In The Craftsman, Richard Sennett describes “honest” brick used in the eighteenth century as brickwork in which all the bricks laid come from the same kiln, are naturally colored and are exposed on the final building surface. This concept of honesty or authenticity of materials refers to purity of substance, minimal manipulation in production and a sense of naturalness. In our often artificial environment, it is interesting to see a growing trend toward authenticity and its flavors across domains.
For automobiles, it may be using natural materials and designs consistent with vehicle heritage. In photography, it may be using analog equipment or avoiding Photoshop in order to produce a more natural or organic look. For restaurants, it may be using fresh, locally-sourced produce, documenting key ingredient sources on a changing menu (e.g., farm-to-table restaurants – which does not mean restaurant patrons will eat in a barn, as one of my friends suspected) or avoiding products that are more at home in a chemistry lab than a kitchen.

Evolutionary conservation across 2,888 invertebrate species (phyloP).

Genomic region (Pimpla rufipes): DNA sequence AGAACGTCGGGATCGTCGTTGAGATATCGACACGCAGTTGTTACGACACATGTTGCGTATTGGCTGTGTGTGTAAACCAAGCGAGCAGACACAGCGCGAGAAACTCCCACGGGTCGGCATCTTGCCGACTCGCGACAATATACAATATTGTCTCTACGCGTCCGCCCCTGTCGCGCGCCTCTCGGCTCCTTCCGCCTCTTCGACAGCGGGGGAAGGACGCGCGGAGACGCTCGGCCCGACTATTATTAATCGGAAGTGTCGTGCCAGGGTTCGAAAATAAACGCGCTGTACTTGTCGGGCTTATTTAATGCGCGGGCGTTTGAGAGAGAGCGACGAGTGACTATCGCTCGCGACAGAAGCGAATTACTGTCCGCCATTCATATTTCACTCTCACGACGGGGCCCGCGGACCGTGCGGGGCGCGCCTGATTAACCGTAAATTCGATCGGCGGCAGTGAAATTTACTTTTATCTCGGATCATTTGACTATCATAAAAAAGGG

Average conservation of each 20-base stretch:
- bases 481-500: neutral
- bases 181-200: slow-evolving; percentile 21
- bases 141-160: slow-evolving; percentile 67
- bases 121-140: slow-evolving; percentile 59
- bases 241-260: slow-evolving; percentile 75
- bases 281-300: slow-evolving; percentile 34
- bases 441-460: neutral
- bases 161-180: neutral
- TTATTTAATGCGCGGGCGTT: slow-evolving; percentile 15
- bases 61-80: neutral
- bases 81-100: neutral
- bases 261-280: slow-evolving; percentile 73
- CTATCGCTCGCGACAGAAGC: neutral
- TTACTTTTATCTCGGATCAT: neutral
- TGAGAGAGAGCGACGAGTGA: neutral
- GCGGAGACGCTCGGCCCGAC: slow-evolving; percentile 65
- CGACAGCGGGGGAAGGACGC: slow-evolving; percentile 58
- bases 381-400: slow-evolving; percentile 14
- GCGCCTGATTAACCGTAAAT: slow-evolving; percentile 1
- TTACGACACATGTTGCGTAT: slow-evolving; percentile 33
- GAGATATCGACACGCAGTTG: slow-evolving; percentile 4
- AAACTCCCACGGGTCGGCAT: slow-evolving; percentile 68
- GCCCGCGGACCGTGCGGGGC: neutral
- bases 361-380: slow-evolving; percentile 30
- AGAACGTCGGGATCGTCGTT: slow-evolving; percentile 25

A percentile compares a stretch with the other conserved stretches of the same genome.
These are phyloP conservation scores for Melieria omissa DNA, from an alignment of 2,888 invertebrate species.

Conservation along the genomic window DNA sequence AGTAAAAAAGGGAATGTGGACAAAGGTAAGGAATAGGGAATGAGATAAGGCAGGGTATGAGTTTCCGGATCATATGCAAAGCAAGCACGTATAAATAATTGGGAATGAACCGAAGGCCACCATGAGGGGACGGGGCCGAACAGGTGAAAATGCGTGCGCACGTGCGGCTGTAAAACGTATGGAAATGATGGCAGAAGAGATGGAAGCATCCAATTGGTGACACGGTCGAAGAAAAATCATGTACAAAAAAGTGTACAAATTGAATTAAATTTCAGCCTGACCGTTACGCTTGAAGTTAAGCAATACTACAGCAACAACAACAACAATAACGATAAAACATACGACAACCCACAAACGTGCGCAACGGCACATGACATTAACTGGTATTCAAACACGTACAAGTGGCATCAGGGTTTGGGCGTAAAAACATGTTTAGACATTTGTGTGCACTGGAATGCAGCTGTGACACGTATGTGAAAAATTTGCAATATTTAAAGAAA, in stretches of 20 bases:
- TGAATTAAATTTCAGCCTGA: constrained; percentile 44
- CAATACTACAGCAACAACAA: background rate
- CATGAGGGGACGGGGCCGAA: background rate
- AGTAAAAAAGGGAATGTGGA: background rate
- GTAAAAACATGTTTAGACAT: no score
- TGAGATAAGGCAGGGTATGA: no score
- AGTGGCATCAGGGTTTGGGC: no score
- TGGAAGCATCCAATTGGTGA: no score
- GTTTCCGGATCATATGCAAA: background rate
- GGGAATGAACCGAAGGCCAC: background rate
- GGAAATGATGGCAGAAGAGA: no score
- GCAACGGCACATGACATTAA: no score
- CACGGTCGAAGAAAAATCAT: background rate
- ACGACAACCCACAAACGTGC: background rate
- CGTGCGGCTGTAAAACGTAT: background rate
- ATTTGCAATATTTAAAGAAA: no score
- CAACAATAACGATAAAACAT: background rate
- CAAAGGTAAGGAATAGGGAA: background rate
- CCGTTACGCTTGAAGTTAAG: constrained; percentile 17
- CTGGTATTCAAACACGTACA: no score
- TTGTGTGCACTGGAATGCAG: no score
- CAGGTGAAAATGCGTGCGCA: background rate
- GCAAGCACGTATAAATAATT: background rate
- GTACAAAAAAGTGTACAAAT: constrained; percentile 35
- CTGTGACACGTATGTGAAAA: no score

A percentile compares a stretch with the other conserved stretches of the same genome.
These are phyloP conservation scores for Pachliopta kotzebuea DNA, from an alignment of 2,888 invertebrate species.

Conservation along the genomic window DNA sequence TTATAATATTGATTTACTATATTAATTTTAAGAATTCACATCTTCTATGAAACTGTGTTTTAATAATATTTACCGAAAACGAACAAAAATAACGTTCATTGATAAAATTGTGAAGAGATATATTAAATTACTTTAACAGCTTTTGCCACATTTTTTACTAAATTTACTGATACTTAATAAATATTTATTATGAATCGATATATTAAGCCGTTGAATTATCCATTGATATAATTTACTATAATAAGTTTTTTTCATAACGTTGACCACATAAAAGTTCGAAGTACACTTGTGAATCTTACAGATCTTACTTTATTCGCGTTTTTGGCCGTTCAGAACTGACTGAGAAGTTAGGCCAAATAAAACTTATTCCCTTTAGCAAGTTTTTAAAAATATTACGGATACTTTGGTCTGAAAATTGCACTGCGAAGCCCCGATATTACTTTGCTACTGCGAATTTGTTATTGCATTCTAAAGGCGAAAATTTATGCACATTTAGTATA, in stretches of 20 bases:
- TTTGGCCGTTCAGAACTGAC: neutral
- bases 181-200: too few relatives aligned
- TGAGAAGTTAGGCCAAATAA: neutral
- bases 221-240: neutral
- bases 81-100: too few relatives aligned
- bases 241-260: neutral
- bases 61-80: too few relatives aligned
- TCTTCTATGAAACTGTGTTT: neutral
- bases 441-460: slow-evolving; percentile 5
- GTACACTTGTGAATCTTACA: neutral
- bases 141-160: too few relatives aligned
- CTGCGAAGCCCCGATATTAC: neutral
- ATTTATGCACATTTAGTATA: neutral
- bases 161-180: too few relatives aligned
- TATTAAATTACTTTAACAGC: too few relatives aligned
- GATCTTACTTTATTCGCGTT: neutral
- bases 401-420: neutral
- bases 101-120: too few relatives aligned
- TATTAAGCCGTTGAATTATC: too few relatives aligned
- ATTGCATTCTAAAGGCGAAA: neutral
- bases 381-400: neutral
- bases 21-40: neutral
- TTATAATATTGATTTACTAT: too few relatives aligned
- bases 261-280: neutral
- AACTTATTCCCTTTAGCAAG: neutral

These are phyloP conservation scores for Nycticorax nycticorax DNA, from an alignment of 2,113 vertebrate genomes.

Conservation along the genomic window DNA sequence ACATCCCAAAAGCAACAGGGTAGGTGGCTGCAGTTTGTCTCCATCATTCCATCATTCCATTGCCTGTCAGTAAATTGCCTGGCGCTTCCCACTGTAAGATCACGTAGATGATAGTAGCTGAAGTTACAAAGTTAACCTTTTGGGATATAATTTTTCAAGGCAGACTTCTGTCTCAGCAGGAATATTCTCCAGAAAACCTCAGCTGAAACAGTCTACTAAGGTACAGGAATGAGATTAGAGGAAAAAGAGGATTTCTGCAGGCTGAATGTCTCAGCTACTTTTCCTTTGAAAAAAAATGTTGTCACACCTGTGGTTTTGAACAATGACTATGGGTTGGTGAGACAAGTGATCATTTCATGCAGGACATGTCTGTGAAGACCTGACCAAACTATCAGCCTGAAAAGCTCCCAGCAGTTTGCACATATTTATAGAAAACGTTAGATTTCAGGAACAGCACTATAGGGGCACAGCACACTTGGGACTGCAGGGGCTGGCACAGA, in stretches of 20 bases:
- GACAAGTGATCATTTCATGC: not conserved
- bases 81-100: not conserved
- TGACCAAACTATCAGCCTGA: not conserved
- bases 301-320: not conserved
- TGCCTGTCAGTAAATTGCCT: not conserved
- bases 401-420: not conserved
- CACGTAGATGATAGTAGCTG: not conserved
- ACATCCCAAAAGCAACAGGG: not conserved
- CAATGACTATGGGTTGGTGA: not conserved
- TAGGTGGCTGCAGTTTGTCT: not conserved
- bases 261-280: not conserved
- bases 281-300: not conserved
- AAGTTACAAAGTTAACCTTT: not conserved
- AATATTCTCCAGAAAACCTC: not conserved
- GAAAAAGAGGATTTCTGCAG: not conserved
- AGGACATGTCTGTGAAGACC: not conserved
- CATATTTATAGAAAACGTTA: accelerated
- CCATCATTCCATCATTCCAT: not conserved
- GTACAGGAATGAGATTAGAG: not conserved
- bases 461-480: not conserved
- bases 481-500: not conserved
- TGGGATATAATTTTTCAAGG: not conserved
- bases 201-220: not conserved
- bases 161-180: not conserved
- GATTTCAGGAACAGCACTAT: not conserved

“The attribution of ethical human qualities – honesty, modesty, virtue – into materials does not aim at explanation; its purpose is to heighten our consciousness of the materials themselves and in this way to think about their value.” -Richard Sennett
Case Study: Apparel
Consistent with their stated ethical and sustainable operating approach, Icebreaker provides a unique “baacode” to trace specific garment material to the originating sheep station. Supply chain authenticity is clearly demonstrated, and customers can participate in the validation process – a contrast to many companies focused more on cost savings than supply chain traceability.
Case Study: Beverages
Drawing a line where authenticity begins (or ends) can be difficult. A clear, consistent continuum between improvements and fraud is typically not in place for everyone involved (see use of auto-tune, performance enhancing drugs, etc.). Inconsistencies in materials that historically signified authenticity can be simulated via computer programming. Celebrity endorsers (and psuedo-celebrities) shill for businesses. Advertisement swings demand. Within this environment, the challenge is to draw lines – defining for yourself and your organization what is authentic, what must be maintained and the characteristics that should always be present (or never present) in your environment.
Tagged: Authenticity, Feature Article, Quotes, Reading, The Craftsman